Like their colleagues in other divisions and departments, physicians working in General Internal Medicine are experiencing high levels of burnout. The division head, Dr. Nadia Khan, has made physician wellness a division priority and appointed Dr. Lawrence Chow as wellness champion for the VGH group.
“Our approach has been to differentiate between burnout and wellness,” said Dr. Chow, who identified four other colleagues at VGH to be part of a GIM wellness committee at the hospital. “When you’re already burned out, you’ve missed the mark. We want to improve our workplace and our social wellbeing, so we all feel connected and bring energy to work. We want our colleagues to be thriving—not just surviving.”
Dr. Chow notes that he and his colleagues are addressing wellness at both the individual and systemic levels.
“We have more control over the personal level interventions. One successful initiative has been the development of commensality groups,” he said. “Six to eight physicians get together once a month to discuss a predetermined topic about the virtues and challenges of being a physician over a shared meal. The feedback has been excellent, and nearly half of the division has taken part. Many have told me how surprised they were about how meaningful these conversations were and how energizing they found them.”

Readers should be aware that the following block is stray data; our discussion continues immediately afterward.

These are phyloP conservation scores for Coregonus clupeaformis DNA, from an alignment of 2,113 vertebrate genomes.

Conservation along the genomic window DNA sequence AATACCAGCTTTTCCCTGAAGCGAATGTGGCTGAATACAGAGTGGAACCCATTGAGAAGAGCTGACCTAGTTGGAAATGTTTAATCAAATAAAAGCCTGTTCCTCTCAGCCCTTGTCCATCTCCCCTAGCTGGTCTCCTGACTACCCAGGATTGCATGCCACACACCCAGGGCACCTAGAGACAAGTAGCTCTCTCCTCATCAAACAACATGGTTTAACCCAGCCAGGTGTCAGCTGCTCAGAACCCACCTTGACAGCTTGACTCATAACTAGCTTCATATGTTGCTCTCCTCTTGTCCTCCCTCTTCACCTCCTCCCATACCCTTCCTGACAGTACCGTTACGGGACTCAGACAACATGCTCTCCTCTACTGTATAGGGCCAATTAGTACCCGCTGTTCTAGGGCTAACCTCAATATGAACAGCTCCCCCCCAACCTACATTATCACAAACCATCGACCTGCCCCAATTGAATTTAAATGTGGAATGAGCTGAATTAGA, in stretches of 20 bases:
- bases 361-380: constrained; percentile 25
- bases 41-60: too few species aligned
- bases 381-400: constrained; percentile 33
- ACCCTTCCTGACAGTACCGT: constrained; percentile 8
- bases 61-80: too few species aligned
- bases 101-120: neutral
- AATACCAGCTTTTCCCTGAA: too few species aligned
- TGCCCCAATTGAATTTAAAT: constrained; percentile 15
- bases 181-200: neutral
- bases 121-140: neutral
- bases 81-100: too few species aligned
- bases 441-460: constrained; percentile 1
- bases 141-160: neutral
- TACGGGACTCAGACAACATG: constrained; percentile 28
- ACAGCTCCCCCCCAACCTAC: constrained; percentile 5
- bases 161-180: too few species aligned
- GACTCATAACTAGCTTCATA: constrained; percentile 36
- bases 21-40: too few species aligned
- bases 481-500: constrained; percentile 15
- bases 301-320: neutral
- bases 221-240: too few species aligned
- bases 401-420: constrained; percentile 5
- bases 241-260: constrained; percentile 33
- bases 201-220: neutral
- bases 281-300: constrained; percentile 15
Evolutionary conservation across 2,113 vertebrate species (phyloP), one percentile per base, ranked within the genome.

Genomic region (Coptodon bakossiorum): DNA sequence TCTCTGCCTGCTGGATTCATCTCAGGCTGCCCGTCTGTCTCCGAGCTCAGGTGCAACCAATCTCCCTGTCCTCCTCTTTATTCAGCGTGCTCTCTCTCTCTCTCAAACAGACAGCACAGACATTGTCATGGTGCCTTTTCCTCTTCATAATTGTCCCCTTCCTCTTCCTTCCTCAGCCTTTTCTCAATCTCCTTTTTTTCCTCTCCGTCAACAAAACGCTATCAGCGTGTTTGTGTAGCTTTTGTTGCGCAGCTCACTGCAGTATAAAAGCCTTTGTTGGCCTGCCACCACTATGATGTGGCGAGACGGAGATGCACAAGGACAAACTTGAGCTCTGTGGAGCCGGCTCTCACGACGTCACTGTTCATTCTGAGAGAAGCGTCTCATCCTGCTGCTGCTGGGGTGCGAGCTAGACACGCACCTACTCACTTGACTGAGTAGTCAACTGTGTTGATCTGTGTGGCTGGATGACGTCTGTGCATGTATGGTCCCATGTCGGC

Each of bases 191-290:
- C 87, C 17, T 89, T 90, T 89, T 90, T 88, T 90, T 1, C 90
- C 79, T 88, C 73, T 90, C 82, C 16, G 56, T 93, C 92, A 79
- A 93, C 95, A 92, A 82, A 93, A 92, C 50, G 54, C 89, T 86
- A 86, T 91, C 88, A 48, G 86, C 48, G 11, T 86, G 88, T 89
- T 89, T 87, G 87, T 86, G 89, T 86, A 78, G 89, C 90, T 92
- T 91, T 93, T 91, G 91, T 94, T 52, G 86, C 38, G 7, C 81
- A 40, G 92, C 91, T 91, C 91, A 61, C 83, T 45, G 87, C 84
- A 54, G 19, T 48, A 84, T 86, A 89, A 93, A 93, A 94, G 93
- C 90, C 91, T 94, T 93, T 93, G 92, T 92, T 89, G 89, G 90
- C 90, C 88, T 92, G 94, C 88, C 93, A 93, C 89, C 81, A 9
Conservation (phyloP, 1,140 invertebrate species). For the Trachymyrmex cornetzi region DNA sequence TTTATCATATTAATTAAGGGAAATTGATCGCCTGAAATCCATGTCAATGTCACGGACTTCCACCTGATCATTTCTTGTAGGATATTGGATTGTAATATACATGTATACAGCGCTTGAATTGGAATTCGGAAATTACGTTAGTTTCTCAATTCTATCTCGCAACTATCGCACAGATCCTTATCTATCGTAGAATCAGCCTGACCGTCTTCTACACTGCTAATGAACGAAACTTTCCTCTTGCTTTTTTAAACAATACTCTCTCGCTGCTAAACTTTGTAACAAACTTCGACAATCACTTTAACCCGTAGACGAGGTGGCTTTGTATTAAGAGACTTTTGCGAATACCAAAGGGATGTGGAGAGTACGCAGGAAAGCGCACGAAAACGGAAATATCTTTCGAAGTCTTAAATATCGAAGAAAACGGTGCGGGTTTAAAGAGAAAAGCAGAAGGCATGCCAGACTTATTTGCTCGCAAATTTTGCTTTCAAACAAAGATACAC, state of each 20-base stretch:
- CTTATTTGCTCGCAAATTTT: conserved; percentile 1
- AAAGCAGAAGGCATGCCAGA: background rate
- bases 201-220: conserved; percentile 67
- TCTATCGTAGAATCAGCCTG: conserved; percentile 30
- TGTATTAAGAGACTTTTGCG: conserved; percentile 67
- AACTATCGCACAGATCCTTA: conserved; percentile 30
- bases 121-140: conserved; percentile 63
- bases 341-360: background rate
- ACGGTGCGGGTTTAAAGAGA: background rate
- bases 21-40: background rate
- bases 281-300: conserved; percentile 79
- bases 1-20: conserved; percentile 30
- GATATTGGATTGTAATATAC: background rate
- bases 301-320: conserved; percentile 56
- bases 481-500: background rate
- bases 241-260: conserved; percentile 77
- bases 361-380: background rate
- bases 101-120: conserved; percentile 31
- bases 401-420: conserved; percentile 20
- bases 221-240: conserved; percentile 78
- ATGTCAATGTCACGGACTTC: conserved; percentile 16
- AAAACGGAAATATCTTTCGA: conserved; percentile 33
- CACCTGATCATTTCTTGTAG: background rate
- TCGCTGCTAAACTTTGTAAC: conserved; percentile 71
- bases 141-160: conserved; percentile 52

The VGH GIM wellness committee has also made inroads on improving the work environment by celebrating each other’s life events: e.g., marriages, the birth of children, or self-isolation during the pandemic.
Addressing systemic level barriers to wellness is a much more difficult job. And that’s where VPSA comes in. Dr. Chow and his committee are receiving funding to bring together division members to identify barriers to wellness and fulfillment in facilitated focus groups, along with funding for the time required to design and test interventions to address these factors.
“Systemic barriers are the real issues burning out physicians,” said Dr. Chow. “We need to reshape the health-care system and change the work culture. This includes things such as excessive workloads, inefficient work processes, constant distractions, a lack of control/autonomy, and the toxic hustle culture and machoism that can exist in the medical field.
Once the committee has identified the local systemic issues contributing to the group’s burnout, it will engage with senior leadership at VCH to come up with robust, long-term solutions.
“Our senior leaders want to be involved and to help,” added Dr. Chow. “There has been a shift to prioritize physician wellness and we need to strike while the iron is hot. We’re grateful to VPSA both for the funding as well as for connecting us with senior leaders who can help make change happen.”
Dr. Chow is passionate about this project.
“Before I took on the role of wellness champion, I was just another physician in a big hospital who felt powerless,” he said. “I see colleagues struggling and not wanting to be in that position. I want to improve our work environment and feel connected to my colleagues. This work has given me an awareness and an opportunity to make a meaningful impact.”